Entrepreneurial Spirit and the Drive to Survive
Rob LoCascio, Founder and CEO of LivePerson, discusses the grit needed to overcome obstacles and how to instill that spirit into your company.
Building a business is a path fraught with difficult decisions. For every hard-won success, there are equally hard-learned lessons. Fred Smith gambled FedEx’s last $5,000 to save the business, Henry Ford went through two bankruptcies before founding Ford Motor Company and for Rob LoCascio, the CEO of LivePerson, survival meant he had to do the unthinkable and cut two-thirds of his workforce just one year after taking the company public. He is the original bounce-back guy, having survived three major world disruptions: the dot-com bubble, the credit crunch, and now, the pandemic.
In this incredible journey, LoCascio started out having to make a hard pivot right out of the gates. It was the 1990s, and LoCascio had to hit the brakes when he realized that his first business — information kiosks on college campuses — would be obsolete quickly thanks to the proliferation of the internet, the idea of college campus information kiosks were going to be swamped by the Internet. When that business went belly up, LoCascio tried to restart his life in New York, but it was hard. He was depressed and wound up sleeping on his office couch. But the lows weren’t enough to make LoCascio quit on his entrepreneurial dreams.
He had started a company called LivePerson and the technology behind it was working, the world just needed to catch up. LoCascio trusted his vision, but living up to the long-term goal meant making really difficult short-term decisions. Just a year after taking the company public, things were not looking great on the balance sheet. LoCascio said, “I made a decision to restructure the company to get profitable and that meant laying off 140 of 180 people. So, firing 70% of your company in a day. I’ve never done that in my entire life, but I dealt with reality.” One of his mentors during this time was Bob Matschullat who told him of the importance of being truthful to his employees. Bob said, “People are going to look at you and they’re going to remember you for what you say and if you bullshit them, that’s what they’re gonna remember. So just tell them the straight scoop.”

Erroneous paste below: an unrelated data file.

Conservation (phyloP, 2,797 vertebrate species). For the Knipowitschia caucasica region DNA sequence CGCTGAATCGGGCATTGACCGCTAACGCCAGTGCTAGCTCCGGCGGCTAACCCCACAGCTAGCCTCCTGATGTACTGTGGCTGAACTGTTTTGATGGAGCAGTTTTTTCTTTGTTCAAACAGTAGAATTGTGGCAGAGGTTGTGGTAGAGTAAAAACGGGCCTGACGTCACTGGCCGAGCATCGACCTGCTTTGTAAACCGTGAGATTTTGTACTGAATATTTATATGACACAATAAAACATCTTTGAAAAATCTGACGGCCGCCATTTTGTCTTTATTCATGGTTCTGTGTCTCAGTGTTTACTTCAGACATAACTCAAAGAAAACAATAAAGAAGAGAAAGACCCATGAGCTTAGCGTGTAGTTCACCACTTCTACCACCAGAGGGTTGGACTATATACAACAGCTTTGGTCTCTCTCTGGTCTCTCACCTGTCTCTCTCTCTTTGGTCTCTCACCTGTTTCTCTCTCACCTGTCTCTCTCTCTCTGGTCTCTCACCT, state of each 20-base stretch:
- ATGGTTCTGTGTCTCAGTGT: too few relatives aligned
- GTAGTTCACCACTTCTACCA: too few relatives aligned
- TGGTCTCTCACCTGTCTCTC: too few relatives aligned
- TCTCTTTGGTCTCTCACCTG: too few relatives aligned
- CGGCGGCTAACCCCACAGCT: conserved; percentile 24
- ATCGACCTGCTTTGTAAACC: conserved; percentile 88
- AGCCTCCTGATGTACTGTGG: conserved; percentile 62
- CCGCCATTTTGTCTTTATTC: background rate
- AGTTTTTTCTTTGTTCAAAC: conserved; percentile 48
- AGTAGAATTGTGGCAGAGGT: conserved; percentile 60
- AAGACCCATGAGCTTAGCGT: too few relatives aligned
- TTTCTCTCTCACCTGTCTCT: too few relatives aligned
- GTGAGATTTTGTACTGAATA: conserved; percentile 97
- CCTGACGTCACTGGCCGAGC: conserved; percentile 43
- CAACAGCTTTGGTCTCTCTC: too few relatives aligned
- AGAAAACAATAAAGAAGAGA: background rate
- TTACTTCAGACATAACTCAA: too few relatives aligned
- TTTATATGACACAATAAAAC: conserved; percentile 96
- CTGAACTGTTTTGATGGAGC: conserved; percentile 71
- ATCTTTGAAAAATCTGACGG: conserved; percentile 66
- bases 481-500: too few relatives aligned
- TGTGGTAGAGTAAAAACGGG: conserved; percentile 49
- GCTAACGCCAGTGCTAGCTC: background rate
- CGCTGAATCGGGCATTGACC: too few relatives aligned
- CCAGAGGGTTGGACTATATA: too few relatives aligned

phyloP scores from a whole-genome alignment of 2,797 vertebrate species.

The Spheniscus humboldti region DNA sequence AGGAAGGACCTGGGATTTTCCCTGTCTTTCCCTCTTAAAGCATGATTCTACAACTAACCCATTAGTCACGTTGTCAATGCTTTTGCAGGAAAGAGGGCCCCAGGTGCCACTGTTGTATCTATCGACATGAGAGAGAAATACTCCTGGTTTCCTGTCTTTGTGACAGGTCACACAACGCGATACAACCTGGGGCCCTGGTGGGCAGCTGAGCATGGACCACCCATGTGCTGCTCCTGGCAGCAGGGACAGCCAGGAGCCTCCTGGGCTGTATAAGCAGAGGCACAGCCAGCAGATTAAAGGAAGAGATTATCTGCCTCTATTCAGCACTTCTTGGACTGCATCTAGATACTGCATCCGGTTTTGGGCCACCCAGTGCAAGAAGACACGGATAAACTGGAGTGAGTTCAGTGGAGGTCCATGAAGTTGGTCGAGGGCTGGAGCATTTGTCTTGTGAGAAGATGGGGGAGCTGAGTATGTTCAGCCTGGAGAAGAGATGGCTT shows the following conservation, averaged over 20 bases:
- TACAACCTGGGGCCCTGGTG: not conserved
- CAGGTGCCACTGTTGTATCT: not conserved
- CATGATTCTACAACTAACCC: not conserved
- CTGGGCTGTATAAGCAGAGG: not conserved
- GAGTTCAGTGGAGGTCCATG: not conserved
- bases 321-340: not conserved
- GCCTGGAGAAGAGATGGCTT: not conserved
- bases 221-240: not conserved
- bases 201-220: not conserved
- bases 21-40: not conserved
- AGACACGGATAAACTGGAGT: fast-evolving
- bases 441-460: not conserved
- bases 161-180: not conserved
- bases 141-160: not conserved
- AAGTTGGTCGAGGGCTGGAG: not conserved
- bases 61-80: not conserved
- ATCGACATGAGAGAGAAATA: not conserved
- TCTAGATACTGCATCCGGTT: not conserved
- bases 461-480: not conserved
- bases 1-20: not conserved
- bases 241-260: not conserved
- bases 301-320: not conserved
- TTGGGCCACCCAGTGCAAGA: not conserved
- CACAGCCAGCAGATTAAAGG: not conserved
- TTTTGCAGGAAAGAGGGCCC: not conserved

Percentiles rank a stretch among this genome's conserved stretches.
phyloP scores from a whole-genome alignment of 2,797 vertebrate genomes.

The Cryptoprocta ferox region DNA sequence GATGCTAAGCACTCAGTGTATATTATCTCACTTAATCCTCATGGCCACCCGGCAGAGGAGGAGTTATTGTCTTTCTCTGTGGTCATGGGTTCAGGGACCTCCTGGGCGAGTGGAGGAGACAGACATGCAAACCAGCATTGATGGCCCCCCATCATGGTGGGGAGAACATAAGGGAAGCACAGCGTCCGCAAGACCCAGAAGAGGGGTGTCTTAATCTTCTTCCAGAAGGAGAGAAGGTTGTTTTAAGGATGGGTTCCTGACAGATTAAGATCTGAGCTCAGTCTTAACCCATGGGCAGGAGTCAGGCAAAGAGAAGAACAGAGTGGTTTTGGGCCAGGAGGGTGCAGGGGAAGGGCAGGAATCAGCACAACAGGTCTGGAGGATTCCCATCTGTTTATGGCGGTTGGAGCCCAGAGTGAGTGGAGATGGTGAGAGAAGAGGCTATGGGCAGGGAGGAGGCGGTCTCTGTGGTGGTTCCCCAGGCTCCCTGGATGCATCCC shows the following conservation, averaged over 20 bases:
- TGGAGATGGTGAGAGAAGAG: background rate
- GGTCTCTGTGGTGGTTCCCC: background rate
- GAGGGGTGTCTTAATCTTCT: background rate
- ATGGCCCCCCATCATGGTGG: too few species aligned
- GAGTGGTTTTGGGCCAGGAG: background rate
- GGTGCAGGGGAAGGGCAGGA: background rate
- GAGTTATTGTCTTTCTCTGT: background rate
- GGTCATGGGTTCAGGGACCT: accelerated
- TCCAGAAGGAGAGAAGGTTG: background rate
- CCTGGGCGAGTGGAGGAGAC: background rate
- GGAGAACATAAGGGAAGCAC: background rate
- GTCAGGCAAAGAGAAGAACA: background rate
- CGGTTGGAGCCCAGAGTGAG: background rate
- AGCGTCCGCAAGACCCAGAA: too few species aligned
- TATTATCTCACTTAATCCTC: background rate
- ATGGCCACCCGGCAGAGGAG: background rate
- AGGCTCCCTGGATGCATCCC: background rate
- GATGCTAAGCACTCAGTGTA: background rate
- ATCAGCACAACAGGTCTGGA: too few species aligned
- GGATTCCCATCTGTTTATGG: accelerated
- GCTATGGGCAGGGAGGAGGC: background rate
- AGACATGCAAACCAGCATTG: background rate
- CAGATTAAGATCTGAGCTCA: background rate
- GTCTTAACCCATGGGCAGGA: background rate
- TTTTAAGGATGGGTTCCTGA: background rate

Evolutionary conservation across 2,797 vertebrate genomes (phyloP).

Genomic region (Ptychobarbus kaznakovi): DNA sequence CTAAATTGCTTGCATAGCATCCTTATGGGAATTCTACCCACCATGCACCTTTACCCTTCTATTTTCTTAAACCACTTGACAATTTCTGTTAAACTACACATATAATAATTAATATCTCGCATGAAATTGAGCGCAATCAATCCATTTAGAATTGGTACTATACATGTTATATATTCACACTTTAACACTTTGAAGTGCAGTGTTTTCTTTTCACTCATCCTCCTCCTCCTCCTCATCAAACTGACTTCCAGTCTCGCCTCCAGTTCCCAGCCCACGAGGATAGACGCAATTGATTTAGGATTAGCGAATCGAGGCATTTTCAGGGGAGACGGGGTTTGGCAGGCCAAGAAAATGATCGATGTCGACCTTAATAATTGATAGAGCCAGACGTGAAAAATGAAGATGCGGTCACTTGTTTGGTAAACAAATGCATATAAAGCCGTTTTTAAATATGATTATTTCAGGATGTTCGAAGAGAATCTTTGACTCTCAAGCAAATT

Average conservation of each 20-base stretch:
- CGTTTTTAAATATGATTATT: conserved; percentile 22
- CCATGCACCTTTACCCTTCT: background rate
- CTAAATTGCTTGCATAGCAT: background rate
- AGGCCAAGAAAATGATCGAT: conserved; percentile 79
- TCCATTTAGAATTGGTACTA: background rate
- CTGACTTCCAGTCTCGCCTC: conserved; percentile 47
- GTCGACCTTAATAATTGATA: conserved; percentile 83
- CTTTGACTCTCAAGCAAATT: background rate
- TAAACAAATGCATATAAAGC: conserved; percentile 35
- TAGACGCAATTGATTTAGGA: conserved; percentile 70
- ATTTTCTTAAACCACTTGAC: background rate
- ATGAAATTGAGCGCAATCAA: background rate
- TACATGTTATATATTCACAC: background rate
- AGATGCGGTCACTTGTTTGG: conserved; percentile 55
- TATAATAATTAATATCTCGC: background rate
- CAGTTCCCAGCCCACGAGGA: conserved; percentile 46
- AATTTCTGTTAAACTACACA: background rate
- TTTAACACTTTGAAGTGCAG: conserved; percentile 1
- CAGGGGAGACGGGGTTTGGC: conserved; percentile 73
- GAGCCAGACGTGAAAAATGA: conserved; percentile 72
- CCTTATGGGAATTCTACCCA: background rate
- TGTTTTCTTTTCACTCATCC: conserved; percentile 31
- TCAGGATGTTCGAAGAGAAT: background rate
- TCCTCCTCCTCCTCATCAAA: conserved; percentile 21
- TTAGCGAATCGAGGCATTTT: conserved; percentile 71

The company survived and LoCascio stayed with his vision that he defined as “the digitization of conversation that was going to power commerce in the digital world.”
For the past two decades, LoCascio has been building and growing LivePerson to a roaring success and he learned many lessons along the way. One of those lessons is to push through problems, get products out and keep iterating.
“Push [products] out quickly,” LoCascio said.“Don’t worry about all the problems. You’ll always fix the problems; it is a bigger problem not to put it out.”
Today those in-app and website chats are literally everywhere, and AI is powering the chatbots. LivePerson is striving to create the ability for its platforms to develop high-quality conversations. In August 2020 a LivePerson conversational cloud was announced, which is an “AI-powered command center for brand consumer conversations.” LoCascio says, “conversational commerce allows you to ask a question and get back a response and ask a follow-up and get back a response. So, you’re getting true personalization by using the conversational user experience.” He believes that’s where the future’s going where you interact with a brand without a website or an app, by what he calls, ‘talking it out.’ A platform called Maven which LaCascio describes as “a true conversational commerce platform” is being developed by LivePerson which allows for full end-to-end commerce.
It has been a long bumpy road to get LivePerson to the forefront of the everyday consumer experience. He pinpoints the X factor that has ensured the company’s survival through disruptions as the entrepreneurial spirit of the company.
It is this ability to adapt, pivot, and to adopt new practices and ideas to LivePerson that has made LoCascio one of the longest-standing founding CEOs of a tech company.
“The world I envision is a world in which primarily the machines are powering the conversations you’re having with brands and not humans because consumers don’t really want to be put on hold,” LoCascio said. “They just want to have the information and want to connect with the brand. They want to buy things and, and we allow them to create this very personalized feeling by doing that over a messaging AI framework.”
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